Of course, we saw the Thai Coast Guard and Navy, hard at work.


Finally, we disembarked and walked through a typical southeast Asian street mall until we got to a small restaurant where we had lunch. Lunch was both tasty and fast, always a good thing.


Even this stray cat found a nice fish for lunch.


Next, we were off to the Grand Palace.

The grand palace has 283 acres and consists of over 100 buildings representing 200 years of royal history and architectural innovation. King Rama I, in 1782, was the first resident of this royal sanctuary. Today, the palace is used only for ceremonial occasions, but visitors like us are able to survey the grounds and enter four remaining palace buildings. Many of the other buildings are off-limits to the public; some could be viewed through the open gates, while others are totally shut.

Because I was not wearing long pants, our guide had to rent some appropriate clothing. He ran across the street and obtained elephant print trousers for me. I mention this detail because we liked them so much, we went to the same lady on the street and I bought three more pairs of elephant pants for myself!

Some people would say that if you’ve seen one temple or palace you have seen them all. This was definitely disproven today. Originally built in the early 10th century, this entire palace was built by 15,000 people in the span of only three years. Words, poetic as they may be, do not do justice to these amazing buildings.


The themes were shiny gold and resplendent colors, and they were everywhere. Millions of small colored stones and mosaic tiles make the statues and walls among the most colorful I have seen anywhere in the world.


There were also many statues of fascinating warriors and icons, most of them present to ward off evil spirits.



Of course, the police and military are on guard too.


The Temple of the Golden Buddha is believed to date back to the early 13th century. It’s main attraction is undoubtedly the impressive solid gold Buddha image. It stands 10 feet tall and is housed in a four-story marble structure.

Inside the palace grounds, we saw the Temple of the Emerald Buddha. The Emerald Buddha (made of a single piece of jade) is the primary attraction of the temple. Seated on an elevated altar, the figure itself is barely visible due to its golden seasonal royal robes.


There are three seasons in Thailand – summer, rainy and winter. At the beginning of each season, the king enters the temple and clothes the Emerald Buddha in the appropriate golden garments. This is a very important tradition and ritual in Thailand. Our guide told us that even when the king is sick, he makes every possible effort to fulfill this role. Although there are many functions of the king that can be abdicated to the crown prince, this is one the king looks forward to doing himself, no matter how sick he may be.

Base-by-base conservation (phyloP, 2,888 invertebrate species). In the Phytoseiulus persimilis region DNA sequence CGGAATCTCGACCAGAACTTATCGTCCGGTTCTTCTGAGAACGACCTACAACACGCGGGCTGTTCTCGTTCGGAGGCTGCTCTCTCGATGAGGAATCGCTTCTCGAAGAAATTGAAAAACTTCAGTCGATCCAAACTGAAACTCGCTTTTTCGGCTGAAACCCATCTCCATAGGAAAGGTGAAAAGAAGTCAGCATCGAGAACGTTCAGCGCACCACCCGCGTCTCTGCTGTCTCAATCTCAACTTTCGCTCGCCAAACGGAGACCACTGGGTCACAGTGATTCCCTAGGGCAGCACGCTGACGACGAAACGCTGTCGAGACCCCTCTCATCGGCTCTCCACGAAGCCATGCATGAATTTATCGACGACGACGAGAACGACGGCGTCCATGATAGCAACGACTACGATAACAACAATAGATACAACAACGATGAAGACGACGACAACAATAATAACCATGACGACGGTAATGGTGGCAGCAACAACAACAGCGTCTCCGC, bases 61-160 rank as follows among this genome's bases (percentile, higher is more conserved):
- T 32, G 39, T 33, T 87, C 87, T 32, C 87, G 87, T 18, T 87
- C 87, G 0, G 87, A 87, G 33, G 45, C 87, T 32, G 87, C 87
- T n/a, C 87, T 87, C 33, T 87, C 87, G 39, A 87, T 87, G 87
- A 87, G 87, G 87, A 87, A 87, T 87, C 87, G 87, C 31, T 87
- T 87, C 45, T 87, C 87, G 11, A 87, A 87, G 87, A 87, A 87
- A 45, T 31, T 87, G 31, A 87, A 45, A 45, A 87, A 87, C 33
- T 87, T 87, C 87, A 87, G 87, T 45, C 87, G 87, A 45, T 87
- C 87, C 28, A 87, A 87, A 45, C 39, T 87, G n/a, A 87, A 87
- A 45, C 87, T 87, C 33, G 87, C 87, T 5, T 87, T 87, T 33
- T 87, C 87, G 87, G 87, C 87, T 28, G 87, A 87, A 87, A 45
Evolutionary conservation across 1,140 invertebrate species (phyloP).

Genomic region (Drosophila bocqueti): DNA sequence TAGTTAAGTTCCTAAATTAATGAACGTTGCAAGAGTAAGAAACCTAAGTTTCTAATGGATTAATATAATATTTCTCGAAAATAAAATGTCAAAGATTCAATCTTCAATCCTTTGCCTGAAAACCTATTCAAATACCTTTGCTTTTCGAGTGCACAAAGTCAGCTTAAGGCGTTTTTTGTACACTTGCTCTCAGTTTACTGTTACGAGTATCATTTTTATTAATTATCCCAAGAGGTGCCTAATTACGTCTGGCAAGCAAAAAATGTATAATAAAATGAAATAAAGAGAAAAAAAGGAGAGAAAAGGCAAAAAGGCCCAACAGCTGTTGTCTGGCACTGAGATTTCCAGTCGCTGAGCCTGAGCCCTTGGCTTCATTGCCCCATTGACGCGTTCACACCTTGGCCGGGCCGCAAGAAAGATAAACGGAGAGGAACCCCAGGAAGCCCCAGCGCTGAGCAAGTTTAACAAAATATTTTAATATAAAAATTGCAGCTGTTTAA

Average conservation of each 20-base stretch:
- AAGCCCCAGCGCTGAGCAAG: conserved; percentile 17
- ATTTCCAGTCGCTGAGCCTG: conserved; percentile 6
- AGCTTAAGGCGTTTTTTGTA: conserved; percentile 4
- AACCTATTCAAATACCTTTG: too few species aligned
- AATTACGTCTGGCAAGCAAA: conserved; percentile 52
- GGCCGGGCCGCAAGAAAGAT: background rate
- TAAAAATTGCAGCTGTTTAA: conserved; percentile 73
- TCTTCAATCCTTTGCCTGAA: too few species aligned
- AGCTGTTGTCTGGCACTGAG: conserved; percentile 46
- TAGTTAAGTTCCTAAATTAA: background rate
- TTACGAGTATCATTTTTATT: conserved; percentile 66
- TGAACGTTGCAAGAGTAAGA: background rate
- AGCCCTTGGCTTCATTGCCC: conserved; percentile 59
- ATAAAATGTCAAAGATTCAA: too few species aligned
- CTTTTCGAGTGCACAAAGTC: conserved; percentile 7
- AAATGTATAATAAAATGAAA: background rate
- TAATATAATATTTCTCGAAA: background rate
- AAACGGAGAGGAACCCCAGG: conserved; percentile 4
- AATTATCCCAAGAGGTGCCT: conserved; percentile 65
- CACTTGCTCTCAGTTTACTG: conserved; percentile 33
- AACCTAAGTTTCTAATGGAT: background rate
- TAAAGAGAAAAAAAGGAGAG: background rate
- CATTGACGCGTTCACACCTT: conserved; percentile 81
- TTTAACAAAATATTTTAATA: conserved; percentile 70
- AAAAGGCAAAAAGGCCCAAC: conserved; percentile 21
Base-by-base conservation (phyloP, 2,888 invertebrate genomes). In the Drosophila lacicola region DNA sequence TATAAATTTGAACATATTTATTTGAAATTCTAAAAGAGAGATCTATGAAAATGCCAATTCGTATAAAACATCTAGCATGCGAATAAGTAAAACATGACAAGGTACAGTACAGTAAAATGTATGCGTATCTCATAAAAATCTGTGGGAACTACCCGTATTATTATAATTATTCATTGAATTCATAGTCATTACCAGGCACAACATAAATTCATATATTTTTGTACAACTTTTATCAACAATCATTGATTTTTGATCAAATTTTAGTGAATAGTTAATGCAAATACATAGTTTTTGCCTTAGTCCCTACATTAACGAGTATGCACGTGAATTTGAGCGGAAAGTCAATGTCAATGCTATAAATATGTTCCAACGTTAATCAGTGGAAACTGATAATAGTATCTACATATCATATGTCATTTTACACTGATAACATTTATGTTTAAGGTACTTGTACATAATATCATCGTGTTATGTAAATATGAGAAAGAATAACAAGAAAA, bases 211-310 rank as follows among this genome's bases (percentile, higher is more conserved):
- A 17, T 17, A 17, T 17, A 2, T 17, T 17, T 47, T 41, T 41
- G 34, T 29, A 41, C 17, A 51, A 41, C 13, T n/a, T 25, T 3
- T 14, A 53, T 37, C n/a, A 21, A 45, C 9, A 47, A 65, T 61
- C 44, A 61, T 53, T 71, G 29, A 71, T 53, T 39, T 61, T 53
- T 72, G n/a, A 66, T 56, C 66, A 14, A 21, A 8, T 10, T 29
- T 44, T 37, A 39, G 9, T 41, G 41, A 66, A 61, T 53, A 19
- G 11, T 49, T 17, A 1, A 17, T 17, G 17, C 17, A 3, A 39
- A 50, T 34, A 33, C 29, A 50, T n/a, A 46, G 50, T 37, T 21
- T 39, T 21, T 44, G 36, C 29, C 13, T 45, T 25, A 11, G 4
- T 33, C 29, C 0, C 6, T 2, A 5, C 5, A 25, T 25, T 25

Our next stop was the Temple of the Reclining Buddha.

Only slightly less popular than the temple of the Emerald Buddha is the temple of the Reclining Buddha. Modeled out of plaster with a brick core, the Buddha is finished in gold leaf with mother of pearl ornaments set into its feet. The gold leaf is comprised of 24 million pieces of gold! The statue itself is over 350 years old. We were all stunned by the massive size of this Buddha!

Inside the temple of the reclining Buddha are four chapels featuring almost 400 gilded Buddha images. The gold and detail in all of them is truly extraordinary.


And the Thai people go to great lengths to take care of every element of the temple.


Our tour essentially over, James and our driver took us to the Skytrain station where he showed us where and how to buy our tickets for the next day. We passed rows of these open back red trucks that serve as makeshift taxis around Thailand. One simply hails one, tells the driver where he wants to go and climbs in the back of the truck with anywhere from 5 to 15 other people.


We checked in at the Lebua hotel, where we were escorted to our majestic suite, 5726, on the 57th floor with an amazing balcony featuring a terrific view of every part of Bangkok.


We met friends for drinks on the 64th floor. Over a glass of wine, we took the time to look out over the night sky of Bangkok. Then, we walked down a few local streets until we found a terrific local restaurant called Mazzaro. The waiter even bragged of his grandmother’s Pad Thai recipe, which was great. Dinner, then bed.